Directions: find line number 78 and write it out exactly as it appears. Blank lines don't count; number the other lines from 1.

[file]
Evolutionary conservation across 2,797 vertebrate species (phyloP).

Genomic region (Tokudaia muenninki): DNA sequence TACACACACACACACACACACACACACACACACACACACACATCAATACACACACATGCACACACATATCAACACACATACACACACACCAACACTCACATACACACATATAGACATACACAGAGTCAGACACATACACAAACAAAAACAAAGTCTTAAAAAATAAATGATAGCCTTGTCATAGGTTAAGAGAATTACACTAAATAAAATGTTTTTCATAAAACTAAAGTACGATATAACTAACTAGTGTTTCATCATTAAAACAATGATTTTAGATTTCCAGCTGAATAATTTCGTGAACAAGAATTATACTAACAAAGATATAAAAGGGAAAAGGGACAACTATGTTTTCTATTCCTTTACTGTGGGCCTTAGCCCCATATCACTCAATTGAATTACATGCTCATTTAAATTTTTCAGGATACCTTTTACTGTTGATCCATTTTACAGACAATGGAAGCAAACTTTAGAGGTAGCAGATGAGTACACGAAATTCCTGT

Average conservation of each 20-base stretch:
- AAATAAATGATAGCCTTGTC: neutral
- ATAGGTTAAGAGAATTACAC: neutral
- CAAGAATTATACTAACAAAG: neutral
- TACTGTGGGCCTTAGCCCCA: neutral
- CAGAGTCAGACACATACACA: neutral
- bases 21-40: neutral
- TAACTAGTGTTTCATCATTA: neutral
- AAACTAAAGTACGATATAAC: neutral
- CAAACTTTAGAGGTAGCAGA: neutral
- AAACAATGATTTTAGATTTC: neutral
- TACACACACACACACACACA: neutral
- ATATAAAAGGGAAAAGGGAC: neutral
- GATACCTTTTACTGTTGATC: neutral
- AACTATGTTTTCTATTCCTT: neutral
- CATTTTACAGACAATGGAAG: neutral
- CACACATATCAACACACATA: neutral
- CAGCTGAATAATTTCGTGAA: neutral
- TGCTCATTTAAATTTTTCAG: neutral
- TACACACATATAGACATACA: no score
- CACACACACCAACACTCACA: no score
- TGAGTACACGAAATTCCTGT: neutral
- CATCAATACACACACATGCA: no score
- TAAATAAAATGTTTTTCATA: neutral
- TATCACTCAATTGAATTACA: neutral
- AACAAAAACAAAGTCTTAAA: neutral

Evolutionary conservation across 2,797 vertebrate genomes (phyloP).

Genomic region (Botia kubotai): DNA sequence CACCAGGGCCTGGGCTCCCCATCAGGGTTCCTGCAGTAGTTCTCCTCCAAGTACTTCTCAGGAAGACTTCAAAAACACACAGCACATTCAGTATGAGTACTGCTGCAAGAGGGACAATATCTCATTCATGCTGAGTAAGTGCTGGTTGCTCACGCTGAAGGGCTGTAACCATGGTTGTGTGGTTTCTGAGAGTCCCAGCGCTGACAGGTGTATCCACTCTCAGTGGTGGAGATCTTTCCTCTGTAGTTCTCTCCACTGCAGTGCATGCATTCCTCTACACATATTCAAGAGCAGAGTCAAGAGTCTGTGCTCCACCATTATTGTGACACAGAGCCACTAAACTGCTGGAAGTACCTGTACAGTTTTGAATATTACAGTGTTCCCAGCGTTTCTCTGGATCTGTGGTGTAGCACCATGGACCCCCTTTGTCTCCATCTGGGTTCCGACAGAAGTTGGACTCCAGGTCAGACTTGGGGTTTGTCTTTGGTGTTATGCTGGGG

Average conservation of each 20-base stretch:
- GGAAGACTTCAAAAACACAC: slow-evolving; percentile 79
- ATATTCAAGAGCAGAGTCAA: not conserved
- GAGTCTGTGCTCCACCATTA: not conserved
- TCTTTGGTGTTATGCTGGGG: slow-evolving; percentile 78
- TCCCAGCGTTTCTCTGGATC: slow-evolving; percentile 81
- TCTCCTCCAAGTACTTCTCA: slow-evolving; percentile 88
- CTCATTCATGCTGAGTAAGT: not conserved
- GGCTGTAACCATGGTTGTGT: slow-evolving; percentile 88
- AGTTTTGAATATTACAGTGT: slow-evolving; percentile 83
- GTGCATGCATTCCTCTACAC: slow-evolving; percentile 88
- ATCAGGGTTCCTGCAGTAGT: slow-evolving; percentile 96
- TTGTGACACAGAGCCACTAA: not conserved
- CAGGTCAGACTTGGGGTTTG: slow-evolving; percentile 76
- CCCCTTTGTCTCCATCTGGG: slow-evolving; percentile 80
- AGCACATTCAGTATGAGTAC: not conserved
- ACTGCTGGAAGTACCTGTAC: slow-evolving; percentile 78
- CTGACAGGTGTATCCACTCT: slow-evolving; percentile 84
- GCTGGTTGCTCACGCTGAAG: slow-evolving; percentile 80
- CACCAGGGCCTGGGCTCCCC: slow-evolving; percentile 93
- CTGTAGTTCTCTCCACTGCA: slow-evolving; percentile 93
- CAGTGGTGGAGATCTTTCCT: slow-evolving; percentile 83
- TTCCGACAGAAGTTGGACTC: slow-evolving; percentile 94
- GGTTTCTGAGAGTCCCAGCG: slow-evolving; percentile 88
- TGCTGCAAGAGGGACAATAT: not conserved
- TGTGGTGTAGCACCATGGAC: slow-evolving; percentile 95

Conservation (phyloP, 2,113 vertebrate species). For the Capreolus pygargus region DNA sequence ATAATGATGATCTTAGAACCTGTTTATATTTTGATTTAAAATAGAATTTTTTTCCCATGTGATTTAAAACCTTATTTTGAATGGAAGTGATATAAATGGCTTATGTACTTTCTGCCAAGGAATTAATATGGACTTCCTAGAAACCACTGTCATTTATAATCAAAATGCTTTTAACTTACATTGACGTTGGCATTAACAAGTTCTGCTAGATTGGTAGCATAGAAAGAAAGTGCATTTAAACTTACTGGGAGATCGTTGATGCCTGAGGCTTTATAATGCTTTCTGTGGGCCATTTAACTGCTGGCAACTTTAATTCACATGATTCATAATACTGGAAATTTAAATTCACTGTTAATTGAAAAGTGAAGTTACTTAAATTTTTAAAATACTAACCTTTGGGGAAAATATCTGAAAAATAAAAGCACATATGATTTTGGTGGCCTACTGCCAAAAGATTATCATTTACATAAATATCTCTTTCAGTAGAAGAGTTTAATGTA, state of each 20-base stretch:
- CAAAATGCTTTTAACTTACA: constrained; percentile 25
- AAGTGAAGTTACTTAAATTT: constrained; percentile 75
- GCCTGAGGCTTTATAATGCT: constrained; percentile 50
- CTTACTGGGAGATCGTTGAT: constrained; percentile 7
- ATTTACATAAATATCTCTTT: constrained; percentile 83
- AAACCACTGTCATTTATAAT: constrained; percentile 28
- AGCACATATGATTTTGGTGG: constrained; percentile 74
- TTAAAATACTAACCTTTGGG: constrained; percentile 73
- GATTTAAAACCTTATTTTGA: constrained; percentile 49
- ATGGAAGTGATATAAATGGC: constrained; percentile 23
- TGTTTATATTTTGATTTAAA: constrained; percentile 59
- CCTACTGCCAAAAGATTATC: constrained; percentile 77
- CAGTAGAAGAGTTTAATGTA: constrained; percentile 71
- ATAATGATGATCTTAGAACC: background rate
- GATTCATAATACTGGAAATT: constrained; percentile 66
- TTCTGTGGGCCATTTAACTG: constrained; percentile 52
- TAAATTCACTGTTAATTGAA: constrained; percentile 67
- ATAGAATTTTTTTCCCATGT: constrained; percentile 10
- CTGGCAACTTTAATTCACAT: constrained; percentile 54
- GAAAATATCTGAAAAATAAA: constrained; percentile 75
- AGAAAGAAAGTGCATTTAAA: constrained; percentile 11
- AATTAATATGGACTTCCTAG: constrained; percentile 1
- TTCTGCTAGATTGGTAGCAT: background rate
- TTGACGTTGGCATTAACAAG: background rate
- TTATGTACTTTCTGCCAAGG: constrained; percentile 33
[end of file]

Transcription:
- AGAAAGAAAGTGCATTTAAA: constrained; percentile 11